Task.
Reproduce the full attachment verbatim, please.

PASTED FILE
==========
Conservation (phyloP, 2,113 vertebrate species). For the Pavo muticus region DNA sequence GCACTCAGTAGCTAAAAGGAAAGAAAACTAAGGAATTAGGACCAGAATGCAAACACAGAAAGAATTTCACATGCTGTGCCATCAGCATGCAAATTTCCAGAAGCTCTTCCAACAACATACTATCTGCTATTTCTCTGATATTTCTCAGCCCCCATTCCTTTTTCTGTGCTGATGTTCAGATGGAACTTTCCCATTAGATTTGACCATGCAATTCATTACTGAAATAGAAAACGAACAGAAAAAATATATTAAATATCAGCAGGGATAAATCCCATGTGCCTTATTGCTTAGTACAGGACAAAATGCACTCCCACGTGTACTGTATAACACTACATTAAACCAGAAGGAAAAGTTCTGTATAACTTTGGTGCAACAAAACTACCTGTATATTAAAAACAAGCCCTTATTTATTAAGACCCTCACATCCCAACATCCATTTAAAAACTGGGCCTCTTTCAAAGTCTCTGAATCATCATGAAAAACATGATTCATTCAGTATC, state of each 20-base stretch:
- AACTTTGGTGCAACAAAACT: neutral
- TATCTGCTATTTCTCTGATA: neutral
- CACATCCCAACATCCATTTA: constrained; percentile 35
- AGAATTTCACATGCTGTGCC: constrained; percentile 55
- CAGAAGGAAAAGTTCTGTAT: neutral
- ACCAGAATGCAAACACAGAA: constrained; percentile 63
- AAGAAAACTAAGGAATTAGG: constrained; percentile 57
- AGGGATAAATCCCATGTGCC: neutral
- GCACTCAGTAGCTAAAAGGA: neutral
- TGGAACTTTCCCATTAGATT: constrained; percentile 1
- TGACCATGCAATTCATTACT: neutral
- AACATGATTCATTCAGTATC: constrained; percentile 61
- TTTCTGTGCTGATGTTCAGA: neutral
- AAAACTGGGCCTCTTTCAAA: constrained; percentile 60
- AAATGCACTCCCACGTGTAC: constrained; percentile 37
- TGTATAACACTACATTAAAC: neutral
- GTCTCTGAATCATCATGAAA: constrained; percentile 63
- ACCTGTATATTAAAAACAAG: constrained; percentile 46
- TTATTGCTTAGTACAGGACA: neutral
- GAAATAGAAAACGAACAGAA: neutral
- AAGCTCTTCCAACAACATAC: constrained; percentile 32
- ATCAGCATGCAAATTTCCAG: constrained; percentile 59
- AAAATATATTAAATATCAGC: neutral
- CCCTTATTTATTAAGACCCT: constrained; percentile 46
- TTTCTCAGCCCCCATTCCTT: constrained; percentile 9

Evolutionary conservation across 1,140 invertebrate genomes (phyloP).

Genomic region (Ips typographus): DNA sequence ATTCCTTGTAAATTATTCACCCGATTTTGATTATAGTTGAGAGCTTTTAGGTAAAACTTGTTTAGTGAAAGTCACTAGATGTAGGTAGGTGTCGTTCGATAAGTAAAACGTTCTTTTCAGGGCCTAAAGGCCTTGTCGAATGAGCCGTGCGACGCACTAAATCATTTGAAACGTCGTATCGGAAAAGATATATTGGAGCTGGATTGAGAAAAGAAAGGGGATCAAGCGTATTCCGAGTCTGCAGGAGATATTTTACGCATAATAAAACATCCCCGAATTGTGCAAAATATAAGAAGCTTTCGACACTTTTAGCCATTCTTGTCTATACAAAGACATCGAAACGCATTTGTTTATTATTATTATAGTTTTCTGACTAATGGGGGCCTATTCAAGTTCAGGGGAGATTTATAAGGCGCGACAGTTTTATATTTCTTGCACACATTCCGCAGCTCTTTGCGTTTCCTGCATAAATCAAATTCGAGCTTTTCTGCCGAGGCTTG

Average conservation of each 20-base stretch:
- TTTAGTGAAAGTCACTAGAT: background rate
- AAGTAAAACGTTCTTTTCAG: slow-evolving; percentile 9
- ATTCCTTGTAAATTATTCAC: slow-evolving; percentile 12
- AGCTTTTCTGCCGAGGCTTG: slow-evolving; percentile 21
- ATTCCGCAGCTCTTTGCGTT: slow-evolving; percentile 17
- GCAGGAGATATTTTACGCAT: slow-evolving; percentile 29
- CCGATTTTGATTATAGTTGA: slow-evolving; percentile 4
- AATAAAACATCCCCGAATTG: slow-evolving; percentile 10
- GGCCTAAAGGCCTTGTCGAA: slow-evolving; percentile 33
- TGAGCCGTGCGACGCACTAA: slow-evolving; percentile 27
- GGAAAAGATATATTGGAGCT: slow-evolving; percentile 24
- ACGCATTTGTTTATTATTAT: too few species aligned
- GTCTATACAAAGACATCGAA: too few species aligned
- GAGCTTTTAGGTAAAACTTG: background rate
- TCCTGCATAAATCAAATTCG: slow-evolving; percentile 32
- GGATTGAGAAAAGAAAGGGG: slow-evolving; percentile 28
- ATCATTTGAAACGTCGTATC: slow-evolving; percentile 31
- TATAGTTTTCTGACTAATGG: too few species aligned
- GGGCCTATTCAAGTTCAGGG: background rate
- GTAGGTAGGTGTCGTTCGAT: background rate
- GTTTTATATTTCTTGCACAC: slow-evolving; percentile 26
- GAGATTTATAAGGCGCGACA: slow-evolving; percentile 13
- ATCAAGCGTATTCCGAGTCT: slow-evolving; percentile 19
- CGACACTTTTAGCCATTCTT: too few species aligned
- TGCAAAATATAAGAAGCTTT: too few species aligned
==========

Conservation (phyloP, 2,113 vertebrate species). For the Pavo muticus region DNA sequence GCACTCAGTAGCTAAAAGGAAAGAAAACTAAGGAATTAGGACCAGAATGCAAACACAGAAAGAATTTCACATGCTGTGCCATCAGCATGCAAATTTCCAGAAGCTCTTCCAACAACATACTATCTGCTATTTCTCTGATATTTCTCAGCCCCCATTCCTTTTTCTGTGCTGATGTTCAGATGGAACTTTCCCATTAGATTTGACCATGCAATTCATTACTGAAATAGAAAACGAACAGAAAAAATATATTAAATATCAGCAGGGATAAATCCCATGTGCCTTATTGCTTAGTACAGGACAAAATGCACTCCCACGTGTACTGTATAACACTACATTAAACCAGAAGGAAAAGTTCTGTATAACTTTGGTGCAACAAAACTACCTGTATATTAAAAACAAGCCCTTATTTATTAAGACCCTCACATCCCAACATCCATTTAAAAACTGGGCCTCTTTCAAAGTCTCTGAATCATCATGAAAAACATGATTCATTCAGTATC, state of each 20-base stretch:
- AACTTTGGTGCAACAAAACT: neutral
- TATCTGCTATTTCTCTGATA: neutral
- CACATCCCAACATCCATTTA: constrained; percentile 35
- AGAATTTCACATGCTGTGCC: constrained; percentile 55
- CAGAAGGAAAAGTTCTGTAT: neutral
- ACCAGAATGCAAACACAGAA: constrained; percentile 63
- AAGAAAACTAAGGAATTAGG: constrained; percentile 57
- AGGGATAAATCCCATGTGCC: neutral
- GCACTCAGTAGCTAAAAGGA: neutral
- TGGAACTTTCCCATTAGATT: constrained; percentile 1
- TGACCATGCAATTCATTACT: neutral
- AACATGATTCATTCAGTATC: constrained; percentile 61
- TTTCTGTGCTGATGTTCAGA: neutral
- AAAACTGGGCCTCTTTCAAA: constrained; percentile 60
- AAATGCACTCCCACGTGTAC: constrained; percentile 37
- TGTATAACACTACATTAAAC: neutral
- GTCTCTGAATCATCATGAAA: constrained; percentile 63
- ACCTGTATATTAAAAACAAG: constrained; percentile 46
- TTATTGCTTAGTACAGGACA: neutral
- GAAATAGAAAACGAACAGAA: neutral
- AAGCTCTTCCAACAACATAC: constrained; percentile 32
- ATCAGCATGCAAATTTCCAG: constrained; percentile 59
- AAAATATATTAAATATCAGC: neutral
- CCCTTATTTATTAAGACCCT: constrained; percentile 46
- TTTCTCAGCCCCCATTCCTT: constrained; percentile 9

Evolutionary conservation across 1,140 invertebrate genomes (phyloP).

Genomic region (Ips typographus): DNA sequence ATTCCTTGTAAATTATTCACCCGATTTTGATTATAGTTGAGAGCTTTTAGGTAAAACTTGTTTAGTGAAAGTCACTAGATGTAGGTAGGTGTCGTTCGATAAGTAAAACGTTCTTTTCAGGGCCTAAAGGCCTTGTCGAATGAGCCGTGCGACGCACTAAATCATTTGAAACGTCGTATCGGAAAAGATATATTGGAGCTGGATTGAGAAAAGAAAGGGGATCAAGCGTATTCCGAGTCTGCAGGAGATATTTTACGCATAATAAAACATCCCCGAATTGTGCAAAATATAAGAAGCTTTCGACACTTTTAGCCATTCTTGTCTATACAAAGACATCGAAACGCATTTGTTTATTATTATTATAGTTTTCTGACTAATGGGGGCCTATTCAAGTTCAGGGGAGATTTATAAGGCGCGACAGTTTTATATTTCTTGCACACATTCCGCAGCTCTTTGCGTTTCCTGCATAAATCAAATTCGAGCTTTTCTGCCGAGGCTTG

Average conservation of each 20-base stretch:
- TTTAGTGAAAGTCACTAGAT: background rate
- AAGTAAAACGTTCTTTTCAG: slow-evolving; percentile 9
- ATTCCTTGTAAATTATTCAC: slow-evolving; percentile 12
- AGCTTTTCTGCCGAGGCTTG: slow-evolving; percentile 21
- ATTCCGCAGCTCTTTGCGTT: slow-evolving; percentile 17
- GCAGGAGATATTTTACGCAT: slow-evolving; percentile 29
- CCGATTTTGATTATAGTTGA: slow-evolving; percentile 4
- AATAAAACATCCCCGAATTG: slow-evolving; percentile 10
- GGCCTAAAGGCCTTGTCGAA: slow-evolving; percentile 33
- TGAGCCGTGCGACGCACTAA: slow-evolving; percentile 27
- GGAAAAGATATATTGGAGCT: slow-evolving; percentile 24
- ACGCATTTGTTTATTATTAT: too few species aligned
- GTCTATACAAAGACATCGAA: too few species aligned
- GAGCTTTTAGGTAAAACTTG: background rate
- TCCTGCATAAATCAAATTCG: slow-evolving; percentile 32
- GGATTGAGAAAAGAAAGGGG: slow-evolving; percentile 28
- ATCATTTGAAACGTCGTATC: slow-evolving; percentile 31
- TATAGTTTTCTGACTAATGG: too few species aligned
- GGGCCTATTCAAGTTCAGGG: background rate
- GTAGGTAGGTGTCGTTCGAT: background rate
- GTTTTATATTTCTTGCACAC: slow-evolving; percentile 26
- GAGATTTATAAGGCGCGACA: slow-evolving; percentile 13
- ATCAAGCGTATTCCGAGTCT: slow-evolving; percentile 19
- CGACACTTTTAGCCATTCTT: too few species aligned
- TGCAAAATATAAGAAGCTTT: too few species aligned